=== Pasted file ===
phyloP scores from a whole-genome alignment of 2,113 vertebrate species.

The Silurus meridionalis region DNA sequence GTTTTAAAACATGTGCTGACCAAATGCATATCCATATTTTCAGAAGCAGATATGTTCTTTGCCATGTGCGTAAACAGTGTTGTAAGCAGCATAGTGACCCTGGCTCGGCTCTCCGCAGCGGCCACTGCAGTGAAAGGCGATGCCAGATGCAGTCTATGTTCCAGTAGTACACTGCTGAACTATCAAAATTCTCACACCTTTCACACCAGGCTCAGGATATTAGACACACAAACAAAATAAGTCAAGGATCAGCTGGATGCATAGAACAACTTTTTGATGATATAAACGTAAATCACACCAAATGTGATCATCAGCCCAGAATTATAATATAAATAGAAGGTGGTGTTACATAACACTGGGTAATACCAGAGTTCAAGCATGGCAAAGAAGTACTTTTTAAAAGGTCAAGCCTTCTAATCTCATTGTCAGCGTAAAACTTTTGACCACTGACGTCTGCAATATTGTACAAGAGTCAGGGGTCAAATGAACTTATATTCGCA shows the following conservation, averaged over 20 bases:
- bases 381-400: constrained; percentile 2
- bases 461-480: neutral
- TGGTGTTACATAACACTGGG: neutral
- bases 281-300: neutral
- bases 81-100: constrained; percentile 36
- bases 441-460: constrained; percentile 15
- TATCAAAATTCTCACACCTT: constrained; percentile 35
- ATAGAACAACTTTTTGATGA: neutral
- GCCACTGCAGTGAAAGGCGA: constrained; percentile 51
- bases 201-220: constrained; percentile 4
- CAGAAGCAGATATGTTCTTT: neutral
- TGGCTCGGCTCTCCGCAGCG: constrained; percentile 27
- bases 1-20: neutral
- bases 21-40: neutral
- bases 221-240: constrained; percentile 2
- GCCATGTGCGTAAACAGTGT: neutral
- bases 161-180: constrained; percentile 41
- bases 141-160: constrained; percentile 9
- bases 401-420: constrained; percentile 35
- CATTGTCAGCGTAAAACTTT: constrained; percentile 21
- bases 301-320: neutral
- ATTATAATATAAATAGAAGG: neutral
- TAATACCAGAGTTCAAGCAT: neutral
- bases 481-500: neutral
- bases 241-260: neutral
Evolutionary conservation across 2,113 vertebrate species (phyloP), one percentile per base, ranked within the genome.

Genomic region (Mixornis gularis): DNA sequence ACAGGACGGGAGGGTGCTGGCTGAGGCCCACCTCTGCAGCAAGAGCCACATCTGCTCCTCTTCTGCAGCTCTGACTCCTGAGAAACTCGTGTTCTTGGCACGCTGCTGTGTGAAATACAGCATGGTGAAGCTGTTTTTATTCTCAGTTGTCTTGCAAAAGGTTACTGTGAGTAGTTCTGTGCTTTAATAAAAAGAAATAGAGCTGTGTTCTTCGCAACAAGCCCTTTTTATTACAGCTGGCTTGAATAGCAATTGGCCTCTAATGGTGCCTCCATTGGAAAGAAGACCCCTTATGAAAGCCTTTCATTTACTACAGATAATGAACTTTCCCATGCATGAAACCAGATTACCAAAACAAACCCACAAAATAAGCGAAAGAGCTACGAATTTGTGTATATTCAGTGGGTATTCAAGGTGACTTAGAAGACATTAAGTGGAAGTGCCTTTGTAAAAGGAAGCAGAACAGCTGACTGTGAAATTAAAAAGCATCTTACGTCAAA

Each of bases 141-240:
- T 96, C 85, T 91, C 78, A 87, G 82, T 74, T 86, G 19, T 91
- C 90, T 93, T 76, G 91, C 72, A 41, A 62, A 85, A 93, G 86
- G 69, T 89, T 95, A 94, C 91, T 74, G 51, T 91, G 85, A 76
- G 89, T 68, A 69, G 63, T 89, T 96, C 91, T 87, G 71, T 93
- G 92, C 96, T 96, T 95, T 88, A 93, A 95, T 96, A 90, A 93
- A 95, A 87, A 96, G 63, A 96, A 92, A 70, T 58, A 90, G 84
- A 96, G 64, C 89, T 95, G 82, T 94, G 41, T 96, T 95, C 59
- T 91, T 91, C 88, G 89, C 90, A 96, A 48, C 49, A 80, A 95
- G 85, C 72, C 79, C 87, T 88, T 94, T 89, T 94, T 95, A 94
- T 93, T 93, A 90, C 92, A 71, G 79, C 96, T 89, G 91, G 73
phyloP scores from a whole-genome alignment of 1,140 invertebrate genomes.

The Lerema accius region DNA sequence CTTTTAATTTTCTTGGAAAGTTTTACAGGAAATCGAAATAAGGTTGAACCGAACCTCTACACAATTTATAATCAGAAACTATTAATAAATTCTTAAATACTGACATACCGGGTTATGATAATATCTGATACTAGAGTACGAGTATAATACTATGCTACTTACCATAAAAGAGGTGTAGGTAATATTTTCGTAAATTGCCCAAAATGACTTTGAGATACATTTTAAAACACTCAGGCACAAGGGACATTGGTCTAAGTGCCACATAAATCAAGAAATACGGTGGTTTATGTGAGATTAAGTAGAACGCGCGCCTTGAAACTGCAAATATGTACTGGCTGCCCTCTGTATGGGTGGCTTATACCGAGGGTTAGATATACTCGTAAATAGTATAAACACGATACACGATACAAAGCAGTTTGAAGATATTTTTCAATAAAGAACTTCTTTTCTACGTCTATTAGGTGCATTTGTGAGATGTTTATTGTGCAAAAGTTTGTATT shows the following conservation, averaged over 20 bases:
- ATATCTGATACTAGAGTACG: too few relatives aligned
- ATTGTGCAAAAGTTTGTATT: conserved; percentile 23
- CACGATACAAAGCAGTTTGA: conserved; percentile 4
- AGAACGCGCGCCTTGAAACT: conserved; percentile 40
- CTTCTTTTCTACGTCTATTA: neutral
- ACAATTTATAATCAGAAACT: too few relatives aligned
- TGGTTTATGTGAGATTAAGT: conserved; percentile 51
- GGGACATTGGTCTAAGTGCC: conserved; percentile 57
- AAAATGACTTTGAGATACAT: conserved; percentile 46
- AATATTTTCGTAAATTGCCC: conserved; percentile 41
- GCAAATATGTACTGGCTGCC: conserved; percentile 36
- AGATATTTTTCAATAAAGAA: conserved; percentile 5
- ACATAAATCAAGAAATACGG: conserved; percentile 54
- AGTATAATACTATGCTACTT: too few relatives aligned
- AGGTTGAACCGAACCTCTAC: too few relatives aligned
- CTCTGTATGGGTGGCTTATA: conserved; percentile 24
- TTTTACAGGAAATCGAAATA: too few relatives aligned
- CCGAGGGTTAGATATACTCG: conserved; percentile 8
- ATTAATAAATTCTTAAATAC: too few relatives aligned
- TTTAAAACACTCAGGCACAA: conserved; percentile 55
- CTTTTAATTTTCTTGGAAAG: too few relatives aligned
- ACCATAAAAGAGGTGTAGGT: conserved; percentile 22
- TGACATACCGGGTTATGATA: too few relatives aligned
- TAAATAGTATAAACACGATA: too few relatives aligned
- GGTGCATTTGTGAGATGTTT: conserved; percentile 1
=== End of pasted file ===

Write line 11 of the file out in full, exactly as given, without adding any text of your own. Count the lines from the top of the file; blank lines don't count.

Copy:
- GCCACTGCAGTGAAAGGCGA: constrained; percentile 51